Johnny lives a simple life with his wife, Celia, and brother, Polo, in New York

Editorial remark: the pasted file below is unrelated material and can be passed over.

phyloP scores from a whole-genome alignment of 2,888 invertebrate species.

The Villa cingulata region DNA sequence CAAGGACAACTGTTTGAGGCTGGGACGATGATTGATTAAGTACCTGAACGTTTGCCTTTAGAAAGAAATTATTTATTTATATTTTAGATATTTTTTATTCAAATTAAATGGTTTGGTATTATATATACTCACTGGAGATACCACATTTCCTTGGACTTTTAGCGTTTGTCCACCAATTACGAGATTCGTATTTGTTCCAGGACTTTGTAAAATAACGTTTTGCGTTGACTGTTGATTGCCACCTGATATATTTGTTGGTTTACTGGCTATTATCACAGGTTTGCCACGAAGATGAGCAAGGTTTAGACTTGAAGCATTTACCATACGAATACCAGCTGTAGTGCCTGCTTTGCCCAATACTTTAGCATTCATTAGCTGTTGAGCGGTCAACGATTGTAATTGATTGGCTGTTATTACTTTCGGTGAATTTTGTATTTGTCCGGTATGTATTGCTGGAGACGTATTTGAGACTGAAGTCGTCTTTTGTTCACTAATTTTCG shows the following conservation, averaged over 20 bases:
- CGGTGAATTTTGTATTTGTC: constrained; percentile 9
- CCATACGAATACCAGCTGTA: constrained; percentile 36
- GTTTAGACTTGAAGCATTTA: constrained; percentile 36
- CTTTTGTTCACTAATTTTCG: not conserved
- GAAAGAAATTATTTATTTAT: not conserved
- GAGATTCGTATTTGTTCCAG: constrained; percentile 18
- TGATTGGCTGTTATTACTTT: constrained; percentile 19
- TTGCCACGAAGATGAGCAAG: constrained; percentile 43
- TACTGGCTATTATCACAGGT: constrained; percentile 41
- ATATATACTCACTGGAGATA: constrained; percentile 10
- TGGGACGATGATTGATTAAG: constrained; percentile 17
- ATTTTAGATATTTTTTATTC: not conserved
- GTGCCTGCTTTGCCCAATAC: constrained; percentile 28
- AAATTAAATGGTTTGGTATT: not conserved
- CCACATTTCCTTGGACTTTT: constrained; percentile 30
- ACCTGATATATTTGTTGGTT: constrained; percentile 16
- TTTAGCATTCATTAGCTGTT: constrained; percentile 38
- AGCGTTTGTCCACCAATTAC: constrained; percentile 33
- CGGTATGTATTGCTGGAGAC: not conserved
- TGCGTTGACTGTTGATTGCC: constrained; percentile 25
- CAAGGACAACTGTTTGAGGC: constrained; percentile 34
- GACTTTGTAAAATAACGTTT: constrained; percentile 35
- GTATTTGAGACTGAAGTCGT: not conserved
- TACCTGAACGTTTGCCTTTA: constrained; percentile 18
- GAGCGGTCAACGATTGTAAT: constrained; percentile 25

City. When Johnny and Polo's father, John Sr., comes to visit old, and deep-seeded family dynamics start to unfold. Things take quite a turn though when we learn that Johnny is hiding a dark secret, which could change all of their lives for good. Fred Zinnemann's A Hatful of Rain is a raw film depicting the debilitating effects drug addiction can have not only on oneself, but the people they care about. A Hatful of Rain does a great job early on at playing with the viewers perceptions- portraying Johnny as the son with his head on his shoulders while his brother is the perceived screw-up. This is because early on these characters are from John Sr. point-of-view and when Zinnemann pulls the curtain back we begin to notice Johnny's troubling addiction. Being a very taboo subject at the time, Zinnemann does a lot of skillful things in showing how this drug lifestyle is present in everyday society, all around us whether we notice it or not. A great example of this is early on in the film when Johnny is being interrogated by dealers who he owes money too. Two innocent children interrupt, asking for help in navigating the stairs. One of the thugs helps the young boy, and immediately goes back to his interrogation. While many would overlook this simple scene, Zinnemann uses it to show how these types of taboo issues are prevalent all around us whether we know it or not. This is a major theme throughout, with Polo's problems being very much on the surface while Johnny's are hidden in the shadows. The visual design of A Hatful of Rain is very film noir-ish, using lots of shadows and black and white contrast to show Johnny's problems. The urban landscapes of New York are also prevalent in the background, as if Zinnemann wants to remind the audience that Johnny's drug addiction is a part of real life, not just fiction. In the end, Zinneman's film is not only about drug addiction but about two sons so fearful of disappointing their father that they risk hurting themselves or each other to do so. There are tons of nice, subtle undertones about the relationship the two men have with their father - how he was never really there for them when they were younger for example, and one could even argue that with A Hatful of Rain, Zinnemann is showing how John Sr. is ultimately responsible for his son's failings.
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